An extraordinarily banal essay (Keeping Life Human), the text of a speech by one Leon R Kass, has turned up on the website of the American Enterprise Institute. Under the guise of saving the humanity of the individual from the remorseless reductionism of science, it’s a textbook case on straw men, slippery terminology, and confabulated logic. How is this art of prestidigitation done? Well, strap yourself in and come with me on a journey to a parallel universe!
Well, for Leon R Kass’ benefit, the reality is that we are indeed a very small speck in a very large universe. It’s also a reality that many of the qualities we once thought were uniquely human are in fact shared by other animals. This is the reality, and accepting reality is never a bad thing. In fact, in this case, it’s a great thing! Understanding who we are and where we come from has been one of the great scientific projects, and it has added to our humanity, not taken away from it.
British Humanist Association writer Tom Rees does an excellent job of taking apart Kass’ tired and absurd cliches of a sentimental “soul-based-human-centric” religious world view. It’s really worth reading the whole thing. What’s amazing to me is that these arguments have been taken apart and refuted so many times it’s ridiculous. Yet we still have so-called intellectuals writing in national publications or for major think-tanks spouting this emotional stuff. You get to the bottom of all the accusations of “scientism” and it’s just puffed-up Christian apologetics.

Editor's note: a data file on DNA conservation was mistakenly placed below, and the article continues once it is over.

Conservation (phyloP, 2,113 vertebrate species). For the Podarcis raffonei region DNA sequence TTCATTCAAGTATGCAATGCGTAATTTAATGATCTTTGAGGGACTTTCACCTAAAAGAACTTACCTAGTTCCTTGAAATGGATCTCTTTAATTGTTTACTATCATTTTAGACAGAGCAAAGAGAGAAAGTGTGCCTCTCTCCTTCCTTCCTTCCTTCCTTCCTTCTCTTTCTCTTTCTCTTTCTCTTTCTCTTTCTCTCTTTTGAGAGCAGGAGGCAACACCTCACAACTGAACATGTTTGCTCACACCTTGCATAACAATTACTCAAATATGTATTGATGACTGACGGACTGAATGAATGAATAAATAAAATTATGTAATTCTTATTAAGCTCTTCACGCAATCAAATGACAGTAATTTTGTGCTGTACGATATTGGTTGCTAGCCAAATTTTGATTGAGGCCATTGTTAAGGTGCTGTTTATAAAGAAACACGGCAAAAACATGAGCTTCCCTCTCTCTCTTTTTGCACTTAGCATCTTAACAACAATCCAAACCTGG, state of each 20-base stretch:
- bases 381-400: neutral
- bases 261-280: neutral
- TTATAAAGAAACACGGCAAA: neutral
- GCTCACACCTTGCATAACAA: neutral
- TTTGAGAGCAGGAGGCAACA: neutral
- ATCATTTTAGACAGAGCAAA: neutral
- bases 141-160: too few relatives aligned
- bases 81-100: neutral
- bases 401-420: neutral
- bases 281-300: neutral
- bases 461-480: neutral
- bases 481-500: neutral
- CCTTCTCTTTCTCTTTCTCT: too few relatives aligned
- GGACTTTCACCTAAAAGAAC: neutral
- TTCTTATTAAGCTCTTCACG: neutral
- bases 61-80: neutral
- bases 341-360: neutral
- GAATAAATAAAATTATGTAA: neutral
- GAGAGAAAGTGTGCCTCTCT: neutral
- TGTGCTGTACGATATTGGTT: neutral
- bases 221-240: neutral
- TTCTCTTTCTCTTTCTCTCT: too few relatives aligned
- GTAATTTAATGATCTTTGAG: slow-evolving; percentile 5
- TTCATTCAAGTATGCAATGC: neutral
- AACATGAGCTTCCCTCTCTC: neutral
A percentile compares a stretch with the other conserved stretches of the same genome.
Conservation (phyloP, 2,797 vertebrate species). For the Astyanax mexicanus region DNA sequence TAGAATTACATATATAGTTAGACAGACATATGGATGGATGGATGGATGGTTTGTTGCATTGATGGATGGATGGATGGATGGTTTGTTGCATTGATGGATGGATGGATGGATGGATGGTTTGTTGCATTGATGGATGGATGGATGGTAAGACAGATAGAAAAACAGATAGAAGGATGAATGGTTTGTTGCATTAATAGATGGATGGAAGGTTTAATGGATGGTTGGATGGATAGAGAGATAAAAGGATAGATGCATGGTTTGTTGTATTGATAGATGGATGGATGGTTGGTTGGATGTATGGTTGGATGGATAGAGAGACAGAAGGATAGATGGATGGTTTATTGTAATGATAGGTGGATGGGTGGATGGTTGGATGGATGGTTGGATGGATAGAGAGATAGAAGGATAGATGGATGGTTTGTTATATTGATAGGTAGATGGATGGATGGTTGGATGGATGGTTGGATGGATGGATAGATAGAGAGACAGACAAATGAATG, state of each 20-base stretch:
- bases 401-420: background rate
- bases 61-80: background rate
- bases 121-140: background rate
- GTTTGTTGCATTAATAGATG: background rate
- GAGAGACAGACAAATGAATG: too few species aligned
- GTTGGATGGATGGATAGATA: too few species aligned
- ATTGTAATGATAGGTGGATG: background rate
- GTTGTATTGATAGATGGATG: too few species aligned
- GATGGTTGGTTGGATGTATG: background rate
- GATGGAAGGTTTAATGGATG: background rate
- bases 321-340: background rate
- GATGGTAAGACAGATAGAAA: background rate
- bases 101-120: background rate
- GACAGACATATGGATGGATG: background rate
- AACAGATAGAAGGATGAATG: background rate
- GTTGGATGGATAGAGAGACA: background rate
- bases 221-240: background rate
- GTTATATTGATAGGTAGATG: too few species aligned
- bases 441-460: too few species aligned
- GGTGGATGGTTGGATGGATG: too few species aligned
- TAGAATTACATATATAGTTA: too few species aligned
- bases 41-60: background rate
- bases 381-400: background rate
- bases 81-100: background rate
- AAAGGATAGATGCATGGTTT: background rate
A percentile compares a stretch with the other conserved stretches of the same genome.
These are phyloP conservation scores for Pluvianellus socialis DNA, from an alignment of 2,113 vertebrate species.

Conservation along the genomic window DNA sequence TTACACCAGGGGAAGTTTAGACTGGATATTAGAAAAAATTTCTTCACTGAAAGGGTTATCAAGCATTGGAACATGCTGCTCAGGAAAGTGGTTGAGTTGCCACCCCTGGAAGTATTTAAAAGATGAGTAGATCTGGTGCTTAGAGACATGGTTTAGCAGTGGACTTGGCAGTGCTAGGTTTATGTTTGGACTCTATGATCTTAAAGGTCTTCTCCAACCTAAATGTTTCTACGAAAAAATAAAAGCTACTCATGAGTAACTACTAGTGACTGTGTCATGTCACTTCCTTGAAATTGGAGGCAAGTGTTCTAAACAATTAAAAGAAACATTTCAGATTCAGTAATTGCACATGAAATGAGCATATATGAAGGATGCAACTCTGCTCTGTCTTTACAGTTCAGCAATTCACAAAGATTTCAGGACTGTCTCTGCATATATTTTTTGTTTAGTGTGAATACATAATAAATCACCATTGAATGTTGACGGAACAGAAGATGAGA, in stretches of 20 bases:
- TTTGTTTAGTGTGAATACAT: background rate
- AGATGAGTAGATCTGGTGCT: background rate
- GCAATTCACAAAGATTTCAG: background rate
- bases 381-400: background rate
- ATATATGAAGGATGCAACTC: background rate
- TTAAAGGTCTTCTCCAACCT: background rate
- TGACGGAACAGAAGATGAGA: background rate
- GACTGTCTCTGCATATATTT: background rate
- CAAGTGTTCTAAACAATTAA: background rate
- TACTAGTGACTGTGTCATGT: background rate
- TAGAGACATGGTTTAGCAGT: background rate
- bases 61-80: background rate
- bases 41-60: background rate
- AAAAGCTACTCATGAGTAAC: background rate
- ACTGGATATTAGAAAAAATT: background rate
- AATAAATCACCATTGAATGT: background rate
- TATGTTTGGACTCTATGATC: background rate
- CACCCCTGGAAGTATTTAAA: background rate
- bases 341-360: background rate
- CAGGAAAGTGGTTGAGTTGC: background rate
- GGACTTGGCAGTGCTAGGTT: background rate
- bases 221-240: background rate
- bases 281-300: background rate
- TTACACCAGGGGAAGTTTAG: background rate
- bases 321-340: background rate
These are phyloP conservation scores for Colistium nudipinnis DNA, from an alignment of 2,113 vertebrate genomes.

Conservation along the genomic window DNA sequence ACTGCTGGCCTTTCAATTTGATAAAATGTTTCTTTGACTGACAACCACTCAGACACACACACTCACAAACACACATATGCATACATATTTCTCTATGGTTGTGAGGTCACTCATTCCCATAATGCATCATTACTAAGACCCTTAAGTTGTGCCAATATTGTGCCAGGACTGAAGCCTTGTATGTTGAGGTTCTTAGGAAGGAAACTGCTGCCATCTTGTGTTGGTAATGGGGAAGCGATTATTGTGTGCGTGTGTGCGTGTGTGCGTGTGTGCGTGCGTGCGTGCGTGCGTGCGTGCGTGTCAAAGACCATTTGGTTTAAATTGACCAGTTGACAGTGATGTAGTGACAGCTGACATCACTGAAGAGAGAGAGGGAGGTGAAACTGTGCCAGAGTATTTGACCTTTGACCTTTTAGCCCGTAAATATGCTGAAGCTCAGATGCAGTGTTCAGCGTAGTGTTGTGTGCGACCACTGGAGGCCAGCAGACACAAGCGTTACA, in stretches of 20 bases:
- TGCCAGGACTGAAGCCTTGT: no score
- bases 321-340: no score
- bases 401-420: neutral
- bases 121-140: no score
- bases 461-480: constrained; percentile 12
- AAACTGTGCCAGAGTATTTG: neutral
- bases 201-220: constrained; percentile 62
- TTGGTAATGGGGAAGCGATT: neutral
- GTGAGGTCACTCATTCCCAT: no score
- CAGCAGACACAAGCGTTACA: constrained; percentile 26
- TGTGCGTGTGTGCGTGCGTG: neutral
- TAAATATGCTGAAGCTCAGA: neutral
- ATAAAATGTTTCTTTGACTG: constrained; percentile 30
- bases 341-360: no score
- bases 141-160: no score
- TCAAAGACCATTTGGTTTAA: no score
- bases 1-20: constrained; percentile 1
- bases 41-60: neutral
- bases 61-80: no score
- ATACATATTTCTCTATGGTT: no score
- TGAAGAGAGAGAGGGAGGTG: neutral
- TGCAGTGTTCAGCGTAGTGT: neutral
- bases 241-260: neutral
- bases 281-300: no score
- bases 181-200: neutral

And I’m continually amazed at how often I get feedback from close friends or family members who haven’t yet fully embraced rationalism. Though they often pay lip-service to the idea that they themselves understand we humans are simply collections of molecules, they turn around and insist that others need these comforting fictions of the “soul” and something “more.” That others are not quite there yet, and that a purely scientific world view is “simplistic” and somehow lacking in depth. In these objections, I always detect a note of desperation, as though these people can’t quite admit to themselves it is not so much others they are worried about, but the inadequacy of their own humanity to provide sufficient meaning. And if science and rationalism are “simplistic” then the burden is on the objectors to provide the true and nuanced position. Which is not going to happen. All you’re going to get is something like Kass’ weak and incoherent stand.
I’d sure like to see Pinker’s The Blank Slate and Dennett’s Breaking the Spell as required reading. In the meantime, we have to be satisfied that people like Tom Rees take the time to insightfully skewer these destructive arguments which devalue the true human soul and spirit–the spirit of continuously increasing self-knowledge, inquiry, and learning.